Such incidents have become sadly routine. The judiciary has been extremely critical of law enforcement agencies for conniving with the family in most such crimes. But conniving police personnel are not the only ones who should be in the line of fire. No major or minor politician who has to canvas for votes in the “honour killing” belt has condemned such murders or come out in support of young people who transgress the boundaries of caste, religion or clan in pursuit of love. Naveen Jindal, Page Three’s vision of New India, dulcetly supports “khap panchayats”, caste councils that often act as kangaroo courts, sanctioning the killing of young boys and girls who flout their diktat. All politicians, old or new, are so afraid to take them on because khaps can deliver bulk votes.
If the politicians and the police cannot be counted on to stem the wave of “honour killings”, who can be the saver?
Once again, we are forced to turn to the judiciary for succour. As I write comes the news that the Supreme Court has issued notices to the Centre and nine states, including Delhi, where honour killings have been reported in recent times. This is in response to a petition filed by Shakti Vahini, a Delhi-based NGO seeking protection for couples facing threat from khap panchayats for marrying against prevailing social norms in all the states that are witnessing such crimes. Over the past year, the NGO has been researching “honour killings” in Haryana and western Uttar Pradesh on behalf of the National Commission for Women. “Now the pressure is on states where ‘honour’ crimes are taking place — they will have to submit detailed reports on police action in each and every such case”, says Supreme Court advocate Ravi Kant, who heads Shakti Vahini. The NGO has also called for creation of a special cell in each district (in vulnerable states) which young couples at risk of “honour killings” can access.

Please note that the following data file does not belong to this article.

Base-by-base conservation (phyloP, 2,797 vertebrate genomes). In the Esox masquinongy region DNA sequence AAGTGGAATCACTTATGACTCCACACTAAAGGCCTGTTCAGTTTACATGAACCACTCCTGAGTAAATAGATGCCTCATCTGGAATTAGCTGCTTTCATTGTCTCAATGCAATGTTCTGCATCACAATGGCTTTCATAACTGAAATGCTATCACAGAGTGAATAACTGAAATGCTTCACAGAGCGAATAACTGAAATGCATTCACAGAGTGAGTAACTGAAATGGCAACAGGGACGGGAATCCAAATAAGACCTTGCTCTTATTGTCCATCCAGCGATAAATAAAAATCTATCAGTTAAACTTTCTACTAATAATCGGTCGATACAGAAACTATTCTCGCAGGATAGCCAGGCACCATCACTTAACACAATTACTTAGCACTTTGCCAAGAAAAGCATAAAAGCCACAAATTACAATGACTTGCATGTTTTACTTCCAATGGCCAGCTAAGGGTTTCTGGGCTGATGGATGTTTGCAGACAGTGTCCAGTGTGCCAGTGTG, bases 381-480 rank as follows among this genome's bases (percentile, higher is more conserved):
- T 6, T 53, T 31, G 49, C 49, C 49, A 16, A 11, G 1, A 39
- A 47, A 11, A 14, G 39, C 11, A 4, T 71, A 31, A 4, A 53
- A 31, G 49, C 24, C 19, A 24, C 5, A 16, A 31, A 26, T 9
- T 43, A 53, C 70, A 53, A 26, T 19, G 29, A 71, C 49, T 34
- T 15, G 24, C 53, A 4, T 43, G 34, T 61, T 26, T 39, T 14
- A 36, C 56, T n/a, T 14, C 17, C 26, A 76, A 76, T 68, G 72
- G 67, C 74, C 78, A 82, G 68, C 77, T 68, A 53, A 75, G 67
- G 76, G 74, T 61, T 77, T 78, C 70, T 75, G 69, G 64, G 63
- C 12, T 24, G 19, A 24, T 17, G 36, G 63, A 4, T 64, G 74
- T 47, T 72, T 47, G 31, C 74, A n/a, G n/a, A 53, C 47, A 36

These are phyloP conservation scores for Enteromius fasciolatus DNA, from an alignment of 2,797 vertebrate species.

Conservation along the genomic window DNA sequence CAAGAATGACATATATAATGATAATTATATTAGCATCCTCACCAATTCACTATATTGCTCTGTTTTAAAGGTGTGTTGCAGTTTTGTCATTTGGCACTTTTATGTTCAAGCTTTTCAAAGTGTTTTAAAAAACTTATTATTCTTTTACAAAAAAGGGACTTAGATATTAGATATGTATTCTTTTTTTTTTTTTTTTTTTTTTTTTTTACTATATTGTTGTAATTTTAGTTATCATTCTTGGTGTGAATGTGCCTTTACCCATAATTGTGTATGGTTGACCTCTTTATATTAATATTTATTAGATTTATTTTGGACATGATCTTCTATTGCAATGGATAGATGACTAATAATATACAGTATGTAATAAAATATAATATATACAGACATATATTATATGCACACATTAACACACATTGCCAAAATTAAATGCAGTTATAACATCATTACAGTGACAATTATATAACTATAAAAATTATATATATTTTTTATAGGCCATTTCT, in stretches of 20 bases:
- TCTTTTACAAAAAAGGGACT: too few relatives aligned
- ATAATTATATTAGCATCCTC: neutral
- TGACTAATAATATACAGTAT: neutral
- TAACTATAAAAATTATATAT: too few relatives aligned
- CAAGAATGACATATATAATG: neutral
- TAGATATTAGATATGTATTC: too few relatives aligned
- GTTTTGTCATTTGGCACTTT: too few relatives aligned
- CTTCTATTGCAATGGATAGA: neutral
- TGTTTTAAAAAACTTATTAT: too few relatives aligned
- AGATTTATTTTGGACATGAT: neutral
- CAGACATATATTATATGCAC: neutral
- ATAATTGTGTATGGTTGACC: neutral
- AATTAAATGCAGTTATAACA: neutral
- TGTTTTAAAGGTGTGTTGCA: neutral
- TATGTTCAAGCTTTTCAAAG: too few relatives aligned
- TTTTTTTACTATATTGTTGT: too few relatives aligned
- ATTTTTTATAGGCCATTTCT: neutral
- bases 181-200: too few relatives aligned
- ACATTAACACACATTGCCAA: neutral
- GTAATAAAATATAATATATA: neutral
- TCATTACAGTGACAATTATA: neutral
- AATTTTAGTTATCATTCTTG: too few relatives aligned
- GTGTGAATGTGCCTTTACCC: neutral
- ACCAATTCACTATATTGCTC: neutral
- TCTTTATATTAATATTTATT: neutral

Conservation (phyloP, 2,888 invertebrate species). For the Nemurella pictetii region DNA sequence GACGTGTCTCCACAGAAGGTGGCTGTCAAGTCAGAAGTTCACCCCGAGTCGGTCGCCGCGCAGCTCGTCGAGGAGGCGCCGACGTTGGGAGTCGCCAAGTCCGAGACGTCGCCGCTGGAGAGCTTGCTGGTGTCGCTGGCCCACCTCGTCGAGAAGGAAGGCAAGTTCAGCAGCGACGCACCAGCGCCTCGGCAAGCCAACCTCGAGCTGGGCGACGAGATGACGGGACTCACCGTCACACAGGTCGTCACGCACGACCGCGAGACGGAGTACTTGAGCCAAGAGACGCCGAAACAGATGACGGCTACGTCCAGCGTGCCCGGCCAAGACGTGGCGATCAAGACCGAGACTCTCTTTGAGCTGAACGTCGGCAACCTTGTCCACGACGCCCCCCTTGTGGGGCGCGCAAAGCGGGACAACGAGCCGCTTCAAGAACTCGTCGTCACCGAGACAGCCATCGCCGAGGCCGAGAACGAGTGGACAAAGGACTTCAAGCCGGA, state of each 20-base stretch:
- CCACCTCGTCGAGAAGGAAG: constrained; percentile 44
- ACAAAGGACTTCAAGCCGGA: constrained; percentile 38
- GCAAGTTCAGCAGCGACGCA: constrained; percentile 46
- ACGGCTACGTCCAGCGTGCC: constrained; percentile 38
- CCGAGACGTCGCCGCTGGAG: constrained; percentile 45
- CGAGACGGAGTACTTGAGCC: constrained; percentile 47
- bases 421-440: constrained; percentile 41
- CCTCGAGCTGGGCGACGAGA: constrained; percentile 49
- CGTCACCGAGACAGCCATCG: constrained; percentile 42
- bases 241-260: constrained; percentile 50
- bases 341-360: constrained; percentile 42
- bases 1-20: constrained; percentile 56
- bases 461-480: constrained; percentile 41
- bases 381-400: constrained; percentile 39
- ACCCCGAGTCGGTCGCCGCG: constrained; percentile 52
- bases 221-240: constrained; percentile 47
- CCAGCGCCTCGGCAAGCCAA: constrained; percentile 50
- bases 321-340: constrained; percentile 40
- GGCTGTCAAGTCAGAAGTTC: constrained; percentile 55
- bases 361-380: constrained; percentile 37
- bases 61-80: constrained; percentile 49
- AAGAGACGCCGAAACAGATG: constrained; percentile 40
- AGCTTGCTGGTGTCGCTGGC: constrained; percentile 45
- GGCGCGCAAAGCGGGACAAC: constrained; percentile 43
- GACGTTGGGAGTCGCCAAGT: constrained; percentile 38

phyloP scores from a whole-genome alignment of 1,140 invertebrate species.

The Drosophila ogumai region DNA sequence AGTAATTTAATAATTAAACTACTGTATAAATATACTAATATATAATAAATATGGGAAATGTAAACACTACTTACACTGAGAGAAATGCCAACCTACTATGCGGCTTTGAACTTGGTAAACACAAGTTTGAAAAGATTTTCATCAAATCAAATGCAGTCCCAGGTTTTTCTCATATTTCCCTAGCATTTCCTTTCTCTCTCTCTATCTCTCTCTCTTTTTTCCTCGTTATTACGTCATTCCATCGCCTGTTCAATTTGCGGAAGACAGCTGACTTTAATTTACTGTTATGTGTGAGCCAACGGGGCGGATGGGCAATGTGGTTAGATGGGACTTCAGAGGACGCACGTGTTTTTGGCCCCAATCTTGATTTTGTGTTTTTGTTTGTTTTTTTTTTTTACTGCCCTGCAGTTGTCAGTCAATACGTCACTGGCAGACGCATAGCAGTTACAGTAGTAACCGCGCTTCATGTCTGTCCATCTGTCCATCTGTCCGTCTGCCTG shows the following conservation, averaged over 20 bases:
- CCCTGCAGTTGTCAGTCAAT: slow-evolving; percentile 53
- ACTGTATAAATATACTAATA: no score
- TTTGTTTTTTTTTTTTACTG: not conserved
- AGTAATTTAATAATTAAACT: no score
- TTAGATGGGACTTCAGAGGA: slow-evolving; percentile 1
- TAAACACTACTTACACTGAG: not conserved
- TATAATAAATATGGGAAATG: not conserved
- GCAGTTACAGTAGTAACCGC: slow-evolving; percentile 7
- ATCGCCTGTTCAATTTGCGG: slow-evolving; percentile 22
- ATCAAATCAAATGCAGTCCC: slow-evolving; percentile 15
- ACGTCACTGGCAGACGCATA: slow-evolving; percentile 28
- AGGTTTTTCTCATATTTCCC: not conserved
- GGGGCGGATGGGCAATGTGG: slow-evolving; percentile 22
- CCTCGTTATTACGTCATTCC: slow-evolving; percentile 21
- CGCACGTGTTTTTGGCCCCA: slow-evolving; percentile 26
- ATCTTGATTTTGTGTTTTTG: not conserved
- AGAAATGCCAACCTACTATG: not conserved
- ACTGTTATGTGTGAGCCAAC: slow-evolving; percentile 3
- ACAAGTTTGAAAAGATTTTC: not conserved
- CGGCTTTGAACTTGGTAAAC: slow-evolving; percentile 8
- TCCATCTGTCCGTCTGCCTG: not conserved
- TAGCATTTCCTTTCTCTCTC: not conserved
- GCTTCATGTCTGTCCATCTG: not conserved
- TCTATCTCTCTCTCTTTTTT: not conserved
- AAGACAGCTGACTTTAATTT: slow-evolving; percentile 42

Patriarchal societies use the fig leaf of culture and tradition to justify “honour” crimes. At the heart of the conflict, however, is economics. Elders feel threatened by rapidly changing mores, the increasing assertiveness of youth, especially women. “The primal fear is that if individual freedom is encouraged, the family as we know it will suffer and there will be turmoil. Deep down, there is fear of conflicts over land and property”, points out Kant. The Hindu Succession (Amendment) Act 2005, which came into effect on September 9, 2005, treats daughters on par with sons. Many elders fear that if girls are allowed to choose their own partners, they will next start demanding their property rights. What happens then? The state rumbles and threatens whenever terrorists strike. Can it afford not to show the same level of urgency when terror in the name of “honour” stalks such large parts of India?

n Patralekha Chatterjee writes on development issues in India and emerging economies and can be reached at patralekha.chatterjee@gmail.com


So TRUE!!! I opine unless our

So TRUE!!! I opine unless our government makes some legally enforced laws to stop this "honour killings" and simultaneously work out for the rural penetration of modern education, its a tough thing. I think fully educated India still remains a distant dream for all of us when highly literate places like Delhi is also involved in such uncivilised acts.